Baseball has played an important role in Bernie Williams’ life since childhood, instilling the legendary baseball player’s daily practices that he still follows today to support and maintain a healthy lifestyle.
The lifestyle choices that are good for you may also be good for your liver and Bernie understands that small adjustments to his daily nutrition, exercise and sleep routines in addition to his mental wellbeing may affect his liver health. Bernie pays close attention to his liver health because his mother, uncle and grandfather all experienced liver disease, so he’s seen the curveballs life can throw your way when a loved one is diagnosed. During Liver Cancer Awareness Month in October, Bernie is empowering others impacted by liver cancer to learn more about this disease and embrace healthy choices.
Liver disease refers to many types of disease affecting the liver, including, but not limited to, nonalcoholic fatty liver disease (NAFLD), nonalcoholic steatohepatitis (NASH), viral hepatitis (Hep-B or Hep-C) infection and cirrhosis—all of which are risk factors for liver cancer, which can be thought of as a disease within a disease. There are several other factors that may increase a person’s risk of developing liver cancer, like gender (liver cancer is more common in men than in women), ethnicity, alcohol use, metabolic syndrome and obesity.
“Liver disease is personal to me, and I’ve seen first-hand the difficulties and feelings that come with it since it has affected several people in my family,” says Williams. "Liver disease and liver cancer can also disproportionately impact communities of color. That’s why I’m passionate about supporting the One Liver to Love initiative, which aims to help provide educational resources and support services to the people living with liver cancer and their caregivers.”
One Liver to Love was developed in collaboration with Blue Faery, the Global Liver Institute (GLI), and Eisai inc. to help raise awareness about liver cancer and provide resources and advocacy support services, as well as emphasize the importance of adopting and maintaining healthy lifestyle choices to support liver health.
Reaching the Liver Cancer Community
The rate of liver cancer cases has almost tripled in the U.S. since 1980, and in 2022, an estimated 41,000 people will be newly diagnosed with the disease. Research has shown that health disparities negatively affect minority communities, and liver cancer is no exception. The disease disproportionately impacts communities of color, with the highest rates of new cases found in the Native American/Alaska Native communities.
Additionally, disparities exist in the prevalence and treatment of hepatitis B virus (Hep-B), a leading risk factor of hepatocellular carcinoma (HCC), the most common form of liver cancer. Overall, African Americans have a greater risk of death from cirrhosis or liver cancer than other communities.
Dr. Mark Lewis, a medical oncologist and director of gastrointestinal oncology at Intermountain Healthcare in Salt Lake City, Utah, knows too well the impact liver cancer has on those diagnosed with this disease, as well as their loved ones.
“As an expert in the treatment and care of people with liver cancer—and a cancer survivor myself—I know it can be difficult to find educational resources to better understand your diagnosis and navigate your cancer experience,” said Dr. Lewis.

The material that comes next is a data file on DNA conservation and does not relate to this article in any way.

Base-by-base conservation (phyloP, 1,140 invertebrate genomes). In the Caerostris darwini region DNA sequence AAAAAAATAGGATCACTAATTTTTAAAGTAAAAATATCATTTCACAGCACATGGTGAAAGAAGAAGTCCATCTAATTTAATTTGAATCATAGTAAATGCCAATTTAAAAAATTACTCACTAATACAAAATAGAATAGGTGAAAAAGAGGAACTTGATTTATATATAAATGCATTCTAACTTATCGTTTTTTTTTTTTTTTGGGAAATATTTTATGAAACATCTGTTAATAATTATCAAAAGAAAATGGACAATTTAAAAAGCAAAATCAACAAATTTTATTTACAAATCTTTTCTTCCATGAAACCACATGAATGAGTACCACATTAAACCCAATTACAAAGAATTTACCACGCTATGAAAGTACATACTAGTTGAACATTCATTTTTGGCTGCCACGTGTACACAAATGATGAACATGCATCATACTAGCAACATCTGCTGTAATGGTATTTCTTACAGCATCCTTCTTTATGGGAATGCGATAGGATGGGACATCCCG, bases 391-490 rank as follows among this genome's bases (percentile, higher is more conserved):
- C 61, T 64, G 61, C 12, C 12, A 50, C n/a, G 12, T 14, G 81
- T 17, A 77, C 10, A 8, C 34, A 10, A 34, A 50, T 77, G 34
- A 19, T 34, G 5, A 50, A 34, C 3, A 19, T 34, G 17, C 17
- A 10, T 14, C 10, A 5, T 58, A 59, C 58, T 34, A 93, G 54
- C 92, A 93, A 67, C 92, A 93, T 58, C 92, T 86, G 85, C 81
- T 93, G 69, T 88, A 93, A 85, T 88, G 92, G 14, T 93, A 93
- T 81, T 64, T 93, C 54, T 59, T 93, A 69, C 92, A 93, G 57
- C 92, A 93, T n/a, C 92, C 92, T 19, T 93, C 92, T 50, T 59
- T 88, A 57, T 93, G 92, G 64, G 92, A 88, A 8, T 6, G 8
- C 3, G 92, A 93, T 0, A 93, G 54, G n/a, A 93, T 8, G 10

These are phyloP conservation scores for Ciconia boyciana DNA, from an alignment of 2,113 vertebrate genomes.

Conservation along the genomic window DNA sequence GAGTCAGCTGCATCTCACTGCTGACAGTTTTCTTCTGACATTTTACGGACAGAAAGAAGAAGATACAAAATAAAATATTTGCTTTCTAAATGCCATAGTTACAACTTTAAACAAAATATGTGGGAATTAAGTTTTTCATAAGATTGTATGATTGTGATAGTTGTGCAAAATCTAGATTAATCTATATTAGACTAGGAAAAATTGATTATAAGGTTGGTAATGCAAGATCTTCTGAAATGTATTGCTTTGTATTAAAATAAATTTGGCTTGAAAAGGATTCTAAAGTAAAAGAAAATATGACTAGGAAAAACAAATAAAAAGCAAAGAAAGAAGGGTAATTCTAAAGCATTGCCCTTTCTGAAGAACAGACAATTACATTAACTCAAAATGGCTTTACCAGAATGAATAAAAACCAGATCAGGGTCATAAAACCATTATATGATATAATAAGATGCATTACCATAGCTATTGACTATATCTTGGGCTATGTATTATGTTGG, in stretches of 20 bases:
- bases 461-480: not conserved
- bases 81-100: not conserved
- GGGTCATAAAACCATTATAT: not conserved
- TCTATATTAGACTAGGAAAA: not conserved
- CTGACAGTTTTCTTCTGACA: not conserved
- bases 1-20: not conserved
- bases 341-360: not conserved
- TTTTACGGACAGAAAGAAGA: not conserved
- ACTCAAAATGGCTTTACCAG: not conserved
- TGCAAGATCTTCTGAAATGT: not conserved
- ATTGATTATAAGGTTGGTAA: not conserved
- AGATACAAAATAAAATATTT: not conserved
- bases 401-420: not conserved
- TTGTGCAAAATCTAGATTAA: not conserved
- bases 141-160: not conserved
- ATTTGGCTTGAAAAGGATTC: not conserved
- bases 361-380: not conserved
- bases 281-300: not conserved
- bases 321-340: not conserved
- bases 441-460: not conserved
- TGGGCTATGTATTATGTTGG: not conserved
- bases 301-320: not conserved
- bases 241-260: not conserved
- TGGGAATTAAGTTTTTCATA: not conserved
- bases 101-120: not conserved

Where to Turn After a Liver Cancer Diagnosis
A diagnosis of liver cancer may be difficult to hear, which is why it’s important for newly-diagnosed patients and their caregivers to connect with their healthcare team and liver cancer community.
“After a liver cancer diagnosis, it can be challenging to know what to do next. A first step is to work with one’s healthcare team to learn about available treatment options that may be best for them,” says Dr. Lewis. “It’s not uncommon for a healthcare team to have many different experts who work together to provide patients and their families with the best possible guidance.”
It’s important to remember that liver cancer isn’t something patients have to face alone. There’s an entire community made up of friends, family, survivors, healthcare teams, caregivers and liver cancer organizations ready to lean in and support them on their journey.
The Four Bases of Liver Health
Healthcare teams can also help patients identify the diet, exercise and lifestyle choices that are right for them. To help people living with liver cancer remember the factors that impact liver health, Bernie went back to his baseball roots to encourage everyone to follow the four bases of liver health: nutrition, exercise, sleep and mental health.
“When the concept of liver health begins to feel overwhelming, it’s important to remember the four bases so that you can feel empowered to hit a ‘home run’ for liver wellness,” says Williams. “I try to keep a balanced diet and make time for at least 30 minutes of moderate exercise every day, which helps me to sleep better at night and lower stress.”
“Keeping up with a healthy lifestyle is important,” adds Dr. Lewis. “In addition to focusing on nutrition, exercise, sleep and mental health, getting to know others who can share their experiences with liver cancer can be both comforting and informative. It’s another way to support a healthy lifestyle that I recommend to all of my patients. A caring community can bring understanding and support for liver cancer patients and their loved ones alike.”
For more information about One Liver to Love, tips on navigating and living with liver cancer, as well as advocacy and support group information for patients and caregivers, visit OneLiverToLove.com.